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Psychiatrists are being taught during their training to look at patients with a ‘clinical view’. This may include observing the patient. In case a patient talks quickly and continuously without taking a break this may indicate mania. Voices in the head of the patient showing outwardly may be caused by residual psychotic symptoms. By observing too much, however, the genuine contact between psychiatrist and patient can be lost.

In this blog, May-May Meijer argues in conversation with Jim van Os for the importance of genuine contact between psychiatrist and patient.

May-May: “It is better if a psychiatrist mentions what he/she notices in the conversation, for example if he notices that the patient talks quickly and continuously. Or perhaps no clinical view at all?

Sincere contact

When I was forced into a psychiatric hospital with severe psychosis, I experienced a barrier between the psychiatrist and me. That barrier was mainly caused by the fact that I thought that the AIVD (General Intelligence and Security Service) did not allow me to talk to the doctors, but also because of the clinical view of said doctors. I felt that they were not really paying attention to my story,  on the contrary, I felt that I was being ‘observed’. I felt like they were actually doing something else and not really paying attention as I revealed my fears to them.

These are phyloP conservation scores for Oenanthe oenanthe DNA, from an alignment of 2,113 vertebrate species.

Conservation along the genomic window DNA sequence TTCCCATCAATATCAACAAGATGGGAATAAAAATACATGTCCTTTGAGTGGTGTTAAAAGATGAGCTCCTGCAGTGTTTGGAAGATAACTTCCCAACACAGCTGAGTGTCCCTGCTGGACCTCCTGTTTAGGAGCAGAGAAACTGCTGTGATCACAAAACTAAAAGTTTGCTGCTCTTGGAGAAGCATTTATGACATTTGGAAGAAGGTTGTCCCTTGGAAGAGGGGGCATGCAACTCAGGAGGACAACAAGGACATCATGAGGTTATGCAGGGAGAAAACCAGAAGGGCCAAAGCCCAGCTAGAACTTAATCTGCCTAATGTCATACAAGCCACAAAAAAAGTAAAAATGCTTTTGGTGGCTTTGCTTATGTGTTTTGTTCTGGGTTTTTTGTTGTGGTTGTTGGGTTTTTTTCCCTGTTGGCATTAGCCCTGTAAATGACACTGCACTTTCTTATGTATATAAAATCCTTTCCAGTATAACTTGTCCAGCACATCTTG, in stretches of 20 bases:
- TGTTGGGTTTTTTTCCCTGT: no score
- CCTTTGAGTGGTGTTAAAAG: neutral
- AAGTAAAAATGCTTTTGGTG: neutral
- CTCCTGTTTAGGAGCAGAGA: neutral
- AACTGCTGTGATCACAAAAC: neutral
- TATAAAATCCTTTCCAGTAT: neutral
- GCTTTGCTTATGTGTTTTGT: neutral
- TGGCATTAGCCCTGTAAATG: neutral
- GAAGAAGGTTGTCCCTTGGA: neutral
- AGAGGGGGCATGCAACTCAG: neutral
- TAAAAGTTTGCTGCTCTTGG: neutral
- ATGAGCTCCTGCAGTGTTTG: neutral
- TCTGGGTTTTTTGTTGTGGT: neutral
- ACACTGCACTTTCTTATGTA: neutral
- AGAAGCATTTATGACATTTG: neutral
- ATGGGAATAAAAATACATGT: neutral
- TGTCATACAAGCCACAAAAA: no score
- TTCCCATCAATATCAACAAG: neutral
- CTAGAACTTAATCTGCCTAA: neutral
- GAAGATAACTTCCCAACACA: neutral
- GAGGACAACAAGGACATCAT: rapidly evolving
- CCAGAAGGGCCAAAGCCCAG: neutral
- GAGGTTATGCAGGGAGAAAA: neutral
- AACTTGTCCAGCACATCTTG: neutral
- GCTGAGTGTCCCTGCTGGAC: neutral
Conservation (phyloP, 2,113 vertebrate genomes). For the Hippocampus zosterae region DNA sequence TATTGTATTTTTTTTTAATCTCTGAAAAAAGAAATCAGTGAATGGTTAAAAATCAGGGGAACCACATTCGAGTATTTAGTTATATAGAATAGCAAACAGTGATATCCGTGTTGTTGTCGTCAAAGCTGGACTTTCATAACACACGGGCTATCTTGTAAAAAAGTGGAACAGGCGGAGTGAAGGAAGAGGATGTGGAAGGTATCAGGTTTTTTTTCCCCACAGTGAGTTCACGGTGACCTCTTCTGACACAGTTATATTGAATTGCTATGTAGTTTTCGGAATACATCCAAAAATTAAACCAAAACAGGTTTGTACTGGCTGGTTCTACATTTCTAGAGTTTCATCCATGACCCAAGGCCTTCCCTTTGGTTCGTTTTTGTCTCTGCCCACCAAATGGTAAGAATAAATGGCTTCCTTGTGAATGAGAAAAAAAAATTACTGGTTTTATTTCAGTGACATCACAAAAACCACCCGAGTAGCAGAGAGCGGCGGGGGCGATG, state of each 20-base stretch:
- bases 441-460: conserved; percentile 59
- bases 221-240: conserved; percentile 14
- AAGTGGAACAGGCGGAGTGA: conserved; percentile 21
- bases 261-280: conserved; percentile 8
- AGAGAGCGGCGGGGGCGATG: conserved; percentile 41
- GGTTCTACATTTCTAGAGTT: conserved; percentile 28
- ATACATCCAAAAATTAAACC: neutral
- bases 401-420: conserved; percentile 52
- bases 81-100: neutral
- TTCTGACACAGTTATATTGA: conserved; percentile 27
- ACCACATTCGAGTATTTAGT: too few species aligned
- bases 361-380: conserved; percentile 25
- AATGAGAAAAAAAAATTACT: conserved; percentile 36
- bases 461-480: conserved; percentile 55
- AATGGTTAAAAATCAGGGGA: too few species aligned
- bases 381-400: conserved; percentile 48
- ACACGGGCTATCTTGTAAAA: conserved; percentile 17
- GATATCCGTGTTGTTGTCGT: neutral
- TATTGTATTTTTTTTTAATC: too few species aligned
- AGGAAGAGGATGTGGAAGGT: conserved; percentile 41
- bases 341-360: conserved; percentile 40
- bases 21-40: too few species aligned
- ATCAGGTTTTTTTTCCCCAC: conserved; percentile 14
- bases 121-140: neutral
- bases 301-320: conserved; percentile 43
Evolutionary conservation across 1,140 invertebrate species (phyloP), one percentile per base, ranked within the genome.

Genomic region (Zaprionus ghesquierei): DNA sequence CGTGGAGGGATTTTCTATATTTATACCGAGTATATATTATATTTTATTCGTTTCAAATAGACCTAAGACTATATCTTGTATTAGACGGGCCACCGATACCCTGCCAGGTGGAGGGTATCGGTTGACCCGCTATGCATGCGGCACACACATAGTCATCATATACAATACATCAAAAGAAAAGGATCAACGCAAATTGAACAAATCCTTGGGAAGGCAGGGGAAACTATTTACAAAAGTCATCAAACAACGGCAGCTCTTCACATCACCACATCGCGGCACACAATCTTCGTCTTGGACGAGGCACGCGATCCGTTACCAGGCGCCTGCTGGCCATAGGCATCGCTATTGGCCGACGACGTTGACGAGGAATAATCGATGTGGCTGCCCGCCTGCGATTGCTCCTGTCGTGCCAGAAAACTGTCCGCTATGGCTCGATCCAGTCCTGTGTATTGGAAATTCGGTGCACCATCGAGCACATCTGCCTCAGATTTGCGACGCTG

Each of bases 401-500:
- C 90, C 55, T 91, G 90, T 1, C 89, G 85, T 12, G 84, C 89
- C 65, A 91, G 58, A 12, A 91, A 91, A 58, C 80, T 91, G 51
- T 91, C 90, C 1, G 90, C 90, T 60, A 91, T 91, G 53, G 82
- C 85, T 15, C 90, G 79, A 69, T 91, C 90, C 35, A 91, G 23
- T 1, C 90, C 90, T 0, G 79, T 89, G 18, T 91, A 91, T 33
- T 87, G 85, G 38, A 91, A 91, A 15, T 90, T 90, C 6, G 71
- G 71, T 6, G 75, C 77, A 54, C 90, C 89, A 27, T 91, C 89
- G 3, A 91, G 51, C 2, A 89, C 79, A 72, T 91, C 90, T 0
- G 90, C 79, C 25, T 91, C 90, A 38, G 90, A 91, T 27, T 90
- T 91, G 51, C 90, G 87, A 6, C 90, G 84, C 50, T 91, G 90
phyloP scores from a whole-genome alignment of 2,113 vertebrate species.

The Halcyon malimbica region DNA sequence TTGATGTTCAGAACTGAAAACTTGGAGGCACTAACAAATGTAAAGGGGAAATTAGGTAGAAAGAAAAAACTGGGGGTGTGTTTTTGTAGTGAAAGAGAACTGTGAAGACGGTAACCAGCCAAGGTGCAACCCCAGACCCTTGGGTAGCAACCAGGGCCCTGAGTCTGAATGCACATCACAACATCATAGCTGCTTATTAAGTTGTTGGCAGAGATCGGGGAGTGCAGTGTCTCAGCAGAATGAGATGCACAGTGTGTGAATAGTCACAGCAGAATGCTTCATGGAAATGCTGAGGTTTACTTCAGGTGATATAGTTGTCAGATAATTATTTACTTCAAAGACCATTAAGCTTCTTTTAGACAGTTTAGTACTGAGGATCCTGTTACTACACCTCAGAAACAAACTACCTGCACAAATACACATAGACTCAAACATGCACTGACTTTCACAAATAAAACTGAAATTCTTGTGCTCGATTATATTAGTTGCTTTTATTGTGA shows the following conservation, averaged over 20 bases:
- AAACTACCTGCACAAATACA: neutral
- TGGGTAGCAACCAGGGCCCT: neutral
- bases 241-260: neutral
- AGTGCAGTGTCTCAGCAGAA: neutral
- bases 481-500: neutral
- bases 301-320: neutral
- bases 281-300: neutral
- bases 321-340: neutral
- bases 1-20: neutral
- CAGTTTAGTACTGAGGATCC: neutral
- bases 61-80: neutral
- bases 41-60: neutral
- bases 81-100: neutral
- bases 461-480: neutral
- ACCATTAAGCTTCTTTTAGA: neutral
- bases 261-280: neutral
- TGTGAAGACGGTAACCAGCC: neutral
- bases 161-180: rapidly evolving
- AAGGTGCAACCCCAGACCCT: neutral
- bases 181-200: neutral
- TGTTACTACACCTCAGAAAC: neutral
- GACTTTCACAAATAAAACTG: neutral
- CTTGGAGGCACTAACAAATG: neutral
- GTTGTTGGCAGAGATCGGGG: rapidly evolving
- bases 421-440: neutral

I found it – when I was psychotic – very frightening that I was continuously being monitored by the AIVD. Psychiatrists asked me: and are you still thinking about the AIVD? It seemed they did not realize how scary that might have been for me. Furthermore, I often had the idea that I was being poisoned when I drank water or tea, but this did not come up in conversations with the psychiatrists (guess it felt not safe to bring it up),  the result was that I endured very anxious moments alone and in isolation.

Why do you think the AIVD does not allow you to talk?

A young doctor in training did have empathy. She asked me when I was psychotic: ‘Why do you think the AIVD doesn’t allow you to talk’? That almost persuaded me to talk about my psychosis. Unfortunately I was already too far into my psychosis at the time to do so. Nevertheless, for me it was and still  is a successful example of making genuine contact.

What do you think Jim? What about that ‘clinical look’ of yours?”

Answer Jim van Os

“Hey May-May,

I think you are raising a very important topic. If you have a head full of psychiatric knowledge about diseases and symptoms, then you start looking at the world around you through the lense of that knowledge; If you are not careful, you become so absorbed in it that the person opposite you – say the patient – realizes that you are not trying to enter into a conversation with him/her as a person, but that you are more engaged in conducting technical research  studying whether the patient meets certain diagnostic criteria.